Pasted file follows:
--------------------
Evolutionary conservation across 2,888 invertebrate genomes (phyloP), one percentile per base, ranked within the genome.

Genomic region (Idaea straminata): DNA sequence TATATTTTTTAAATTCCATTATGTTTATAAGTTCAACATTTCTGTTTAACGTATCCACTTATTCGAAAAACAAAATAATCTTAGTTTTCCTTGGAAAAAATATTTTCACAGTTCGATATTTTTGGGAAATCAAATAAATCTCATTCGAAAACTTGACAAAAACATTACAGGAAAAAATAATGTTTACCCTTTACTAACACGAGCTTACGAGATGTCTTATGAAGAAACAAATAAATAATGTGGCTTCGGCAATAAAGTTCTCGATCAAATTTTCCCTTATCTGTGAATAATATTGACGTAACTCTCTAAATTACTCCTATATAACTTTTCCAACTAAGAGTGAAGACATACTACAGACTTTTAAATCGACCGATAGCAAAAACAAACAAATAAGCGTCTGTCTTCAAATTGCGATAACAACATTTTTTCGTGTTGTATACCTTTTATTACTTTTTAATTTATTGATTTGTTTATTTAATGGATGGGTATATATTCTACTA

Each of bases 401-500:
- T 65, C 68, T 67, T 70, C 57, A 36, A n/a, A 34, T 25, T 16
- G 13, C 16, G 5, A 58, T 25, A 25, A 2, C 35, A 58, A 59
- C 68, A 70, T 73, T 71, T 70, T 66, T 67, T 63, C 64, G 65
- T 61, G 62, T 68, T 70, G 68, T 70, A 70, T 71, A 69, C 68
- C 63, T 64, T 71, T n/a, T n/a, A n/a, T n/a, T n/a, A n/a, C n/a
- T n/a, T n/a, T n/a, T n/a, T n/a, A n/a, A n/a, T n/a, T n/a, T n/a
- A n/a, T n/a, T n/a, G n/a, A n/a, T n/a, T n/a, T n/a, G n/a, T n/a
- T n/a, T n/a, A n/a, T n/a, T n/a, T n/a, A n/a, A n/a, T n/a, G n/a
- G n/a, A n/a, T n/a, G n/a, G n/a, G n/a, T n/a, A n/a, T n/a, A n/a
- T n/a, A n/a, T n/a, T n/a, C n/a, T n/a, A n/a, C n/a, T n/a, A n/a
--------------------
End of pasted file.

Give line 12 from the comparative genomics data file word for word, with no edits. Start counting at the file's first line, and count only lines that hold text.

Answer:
- G n/a, A n/a, T n/a, G n/a, G n/a, G n/a, T n/a, A n/a, T n/a, A n/a